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December 3, 2010 7:17 pm
Google’s potential acquisition of Groupon for up to $6bn and Amazon’s $175m investment in LivingSocial has turned the spotlight on one of the fastest growing intersections between the web and local commerce.
Both Groupon and LivingSocial have the same business model: they work with local businesses to offer steep discounts, which are e-mailed to subscribers.
For example, subscribers could pay $25 for a $50 gift certificate to a Thai restaurant, with that $25 split between the restaurant and the website.
The formula has proved lucrative.
In about two years, Groupon has sold coupons totalling nearly $2bn.
Of that, about $500m has gone to the merchants while the company has kept nearly $500m for itself.
“We believe the local ad market is [worth more than] $100bn a year in the US [and more than] $200bn globally, and so far no one has cracked the code to bringing this online,” says Sandeep Aggarwal, senior analyst at Caris & Company, in a note.
“But Groupon has the most compelling model.”
While Groupon remains the largest in its class, with a reported 35m users signed up, it has plenty of competition.
LivingSocial is the largest but others such as Gilt City are moving into the marketplace fast.
There are European clones. This year, Groupon acquired one of these: CityDeal, a service based in Germany.
The number of competitors points to an uncomfortable truth about Groupon.
“There is very little barrier to signing up to receive alerts to another deal site,” says Sucharita Mulpuru, Forrester Research analyst in a note.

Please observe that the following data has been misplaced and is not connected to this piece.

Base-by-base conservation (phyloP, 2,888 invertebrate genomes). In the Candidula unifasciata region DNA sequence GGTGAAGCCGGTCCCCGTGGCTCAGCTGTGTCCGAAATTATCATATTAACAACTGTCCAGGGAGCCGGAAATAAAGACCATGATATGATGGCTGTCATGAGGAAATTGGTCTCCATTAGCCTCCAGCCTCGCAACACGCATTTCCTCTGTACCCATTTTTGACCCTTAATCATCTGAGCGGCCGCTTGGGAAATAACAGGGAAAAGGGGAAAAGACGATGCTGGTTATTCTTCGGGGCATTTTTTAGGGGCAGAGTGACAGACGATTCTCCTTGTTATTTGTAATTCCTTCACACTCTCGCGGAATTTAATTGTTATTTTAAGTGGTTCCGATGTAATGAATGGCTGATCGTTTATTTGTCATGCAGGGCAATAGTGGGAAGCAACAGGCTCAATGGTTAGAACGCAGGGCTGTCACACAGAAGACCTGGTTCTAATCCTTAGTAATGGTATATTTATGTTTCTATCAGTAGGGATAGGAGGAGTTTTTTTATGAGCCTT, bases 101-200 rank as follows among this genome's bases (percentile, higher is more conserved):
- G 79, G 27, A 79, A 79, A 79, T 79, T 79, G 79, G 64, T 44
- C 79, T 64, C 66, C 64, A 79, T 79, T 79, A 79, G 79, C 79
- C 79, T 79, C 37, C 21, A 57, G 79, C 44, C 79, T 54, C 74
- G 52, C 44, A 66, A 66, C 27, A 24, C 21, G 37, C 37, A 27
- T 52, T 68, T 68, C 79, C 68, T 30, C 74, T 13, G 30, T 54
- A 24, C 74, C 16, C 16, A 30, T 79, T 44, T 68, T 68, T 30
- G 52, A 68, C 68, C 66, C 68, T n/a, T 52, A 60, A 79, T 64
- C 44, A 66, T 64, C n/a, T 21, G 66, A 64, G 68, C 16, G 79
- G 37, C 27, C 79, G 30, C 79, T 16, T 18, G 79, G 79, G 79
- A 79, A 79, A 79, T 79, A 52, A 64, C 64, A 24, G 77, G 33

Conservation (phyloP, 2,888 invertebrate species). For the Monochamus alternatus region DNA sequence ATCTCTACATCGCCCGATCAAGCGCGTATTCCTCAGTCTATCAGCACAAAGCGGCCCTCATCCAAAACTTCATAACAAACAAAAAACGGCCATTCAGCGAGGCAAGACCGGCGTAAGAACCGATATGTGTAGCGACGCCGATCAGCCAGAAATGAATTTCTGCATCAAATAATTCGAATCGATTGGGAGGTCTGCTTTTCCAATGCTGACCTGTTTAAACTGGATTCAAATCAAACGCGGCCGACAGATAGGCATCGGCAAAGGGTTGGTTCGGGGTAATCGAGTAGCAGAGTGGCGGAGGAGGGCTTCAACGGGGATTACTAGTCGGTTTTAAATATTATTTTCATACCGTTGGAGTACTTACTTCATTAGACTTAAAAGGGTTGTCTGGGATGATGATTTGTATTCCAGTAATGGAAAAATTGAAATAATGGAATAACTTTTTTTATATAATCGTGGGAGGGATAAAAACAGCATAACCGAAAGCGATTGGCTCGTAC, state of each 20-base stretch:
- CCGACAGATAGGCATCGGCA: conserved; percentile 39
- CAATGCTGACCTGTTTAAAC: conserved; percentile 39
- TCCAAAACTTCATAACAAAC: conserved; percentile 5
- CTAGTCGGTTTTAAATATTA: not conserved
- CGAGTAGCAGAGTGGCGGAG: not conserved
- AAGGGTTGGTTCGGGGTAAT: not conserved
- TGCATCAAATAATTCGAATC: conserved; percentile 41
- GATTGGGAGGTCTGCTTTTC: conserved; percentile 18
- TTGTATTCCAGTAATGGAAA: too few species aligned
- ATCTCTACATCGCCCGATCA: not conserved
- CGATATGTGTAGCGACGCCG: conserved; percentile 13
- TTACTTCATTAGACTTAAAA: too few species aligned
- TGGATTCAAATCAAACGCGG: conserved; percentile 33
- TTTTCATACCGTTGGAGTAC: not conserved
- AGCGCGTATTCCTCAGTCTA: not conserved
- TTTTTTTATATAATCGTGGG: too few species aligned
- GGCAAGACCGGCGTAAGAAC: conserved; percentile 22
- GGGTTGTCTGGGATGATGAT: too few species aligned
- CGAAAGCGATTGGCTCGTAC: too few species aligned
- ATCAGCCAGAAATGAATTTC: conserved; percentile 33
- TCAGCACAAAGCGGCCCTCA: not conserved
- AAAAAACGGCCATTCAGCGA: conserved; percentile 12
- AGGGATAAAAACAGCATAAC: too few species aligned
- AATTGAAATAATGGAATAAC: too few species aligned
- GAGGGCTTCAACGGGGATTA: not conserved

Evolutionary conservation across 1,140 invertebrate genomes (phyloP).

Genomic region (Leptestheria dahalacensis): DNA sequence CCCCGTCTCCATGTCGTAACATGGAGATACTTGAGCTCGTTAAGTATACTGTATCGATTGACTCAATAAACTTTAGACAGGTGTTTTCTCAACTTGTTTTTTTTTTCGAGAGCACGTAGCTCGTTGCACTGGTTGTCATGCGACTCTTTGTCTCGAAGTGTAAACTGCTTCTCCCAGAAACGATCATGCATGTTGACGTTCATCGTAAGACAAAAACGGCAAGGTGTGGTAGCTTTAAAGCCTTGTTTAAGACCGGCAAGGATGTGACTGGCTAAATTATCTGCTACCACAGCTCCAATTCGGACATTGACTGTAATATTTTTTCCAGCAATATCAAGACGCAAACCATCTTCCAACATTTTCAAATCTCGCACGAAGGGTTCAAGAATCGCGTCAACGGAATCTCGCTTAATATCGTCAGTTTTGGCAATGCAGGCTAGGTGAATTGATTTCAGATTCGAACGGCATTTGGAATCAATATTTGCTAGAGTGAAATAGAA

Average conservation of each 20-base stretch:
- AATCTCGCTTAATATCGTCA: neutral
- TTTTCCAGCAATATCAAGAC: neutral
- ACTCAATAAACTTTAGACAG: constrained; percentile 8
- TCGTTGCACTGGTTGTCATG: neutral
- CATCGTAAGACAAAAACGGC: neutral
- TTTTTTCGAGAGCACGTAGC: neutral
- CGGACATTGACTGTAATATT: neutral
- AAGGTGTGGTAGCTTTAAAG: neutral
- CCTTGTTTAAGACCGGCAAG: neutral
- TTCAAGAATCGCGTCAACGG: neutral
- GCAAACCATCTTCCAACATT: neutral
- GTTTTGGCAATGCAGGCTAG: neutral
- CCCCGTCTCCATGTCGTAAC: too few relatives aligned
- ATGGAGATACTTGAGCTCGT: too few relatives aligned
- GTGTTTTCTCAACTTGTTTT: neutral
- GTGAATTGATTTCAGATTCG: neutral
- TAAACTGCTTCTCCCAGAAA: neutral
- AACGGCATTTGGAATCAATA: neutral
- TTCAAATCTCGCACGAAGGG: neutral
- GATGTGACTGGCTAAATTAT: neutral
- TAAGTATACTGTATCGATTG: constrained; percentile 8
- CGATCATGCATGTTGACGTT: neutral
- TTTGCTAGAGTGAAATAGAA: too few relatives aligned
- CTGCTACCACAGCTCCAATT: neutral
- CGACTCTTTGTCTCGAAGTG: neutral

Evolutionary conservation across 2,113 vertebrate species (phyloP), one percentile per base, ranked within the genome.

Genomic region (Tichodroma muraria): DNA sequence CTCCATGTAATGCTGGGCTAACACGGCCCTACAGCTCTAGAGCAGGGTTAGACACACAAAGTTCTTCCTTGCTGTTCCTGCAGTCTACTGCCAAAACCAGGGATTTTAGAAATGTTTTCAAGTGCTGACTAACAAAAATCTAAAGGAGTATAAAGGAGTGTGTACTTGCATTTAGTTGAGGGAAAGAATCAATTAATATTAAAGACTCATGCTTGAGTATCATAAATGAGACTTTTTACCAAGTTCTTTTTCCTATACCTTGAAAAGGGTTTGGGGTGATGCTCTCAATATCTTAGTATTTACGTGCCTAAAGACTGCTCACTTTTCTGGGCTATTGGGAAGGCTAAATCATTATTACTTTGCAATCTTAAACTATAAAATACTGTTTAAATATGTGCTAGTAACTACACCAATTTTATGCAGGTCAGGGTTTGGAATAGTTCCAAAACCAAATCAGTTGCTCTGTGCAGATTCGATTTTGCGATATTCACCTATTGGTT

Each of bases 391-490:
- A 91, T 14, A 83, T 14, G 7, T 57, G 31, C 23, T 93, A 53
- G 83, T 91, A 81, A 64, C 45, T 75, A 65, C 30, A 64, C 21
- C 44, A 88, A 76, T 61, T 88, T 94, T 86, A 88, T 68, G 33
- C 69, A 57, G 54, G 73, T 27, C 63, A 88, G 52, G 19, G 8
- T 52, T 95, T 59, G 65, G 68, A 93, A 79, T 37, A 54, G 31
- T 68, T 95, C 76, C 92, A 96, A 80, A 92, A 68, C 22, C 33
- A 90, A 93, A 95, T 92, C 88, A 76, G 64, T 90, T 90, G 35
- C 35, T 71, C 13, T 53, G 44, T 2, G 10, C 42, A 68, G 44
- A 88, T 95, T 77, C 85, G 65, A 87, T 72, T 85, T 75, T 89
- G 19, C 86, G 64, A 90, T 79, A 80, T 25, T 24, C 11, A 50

“So I’m not sure what first-mover advantage really means in this market.”
Once Groupon’s success became evident, dozens of similar sites sprang up in the US and Europe.
Some focus on regions while others focus on products.
The result has been a fragmentation of “deals”, with users having to sign up for ever more e-mails to have access to them all.
Another concern is that, while businesses have been keen to sign up so far, there is a finite number of local businesses that can afford to offer such steep discounts.
“The universe of great deals doesn’t go on forever. There just aren’t that many great merchants and they don’t have unlimited capacity,” says Ms Mulpuru.
In this way, while Groupon has been a hit so far, there is little evidence that it is a sustainable business model.
Andrew Mason, Groupon chief executive, seemed to acknowledge as much during an appearance earlier this year.
“We’re just a product of our times,” he said.
“We had a good idea. We have a great team. And we’re living in a time when the social web has made it possible for companies to grow faster than they ever have before.
“So we kind of take it all with a grain of salt.”
For merchants who offer deals, the experience has not always been so savoury.
Many small businesses are unprepared to handle a sudden influx of customers with discount coupons.
“After three months of Groupons coming through the door, I started to see the results really hurting us financially,” Jessie Burke, owner of Posies café in Portland, Oregon, wrote in a blog post in September.
“There came a time when we literally could not make payroll because at that point in time we had lost nearly $8,000 with our Groupon campaign.”
Ms Burke had to draw from her personal savings to cover payroll and rent.
“It was sickening,” she says. “Especially after our sales had been rising.”
Google and Amazon still seem eager to get a piece of the action, though analysts are suggesting that, at $6bn, Google could be overpaying.
Given the unproved nature of Groupon’s business model, Mr Mason seems to understand that this may be his business’s five minutes of fame.
“We’re kind of like N’Sync [Justin Timberlake’s boy band from the early 2000s],” Mr Mason said earlier this year.
“Maybe there are some talented people there, but they’re not better than The Beatles.”
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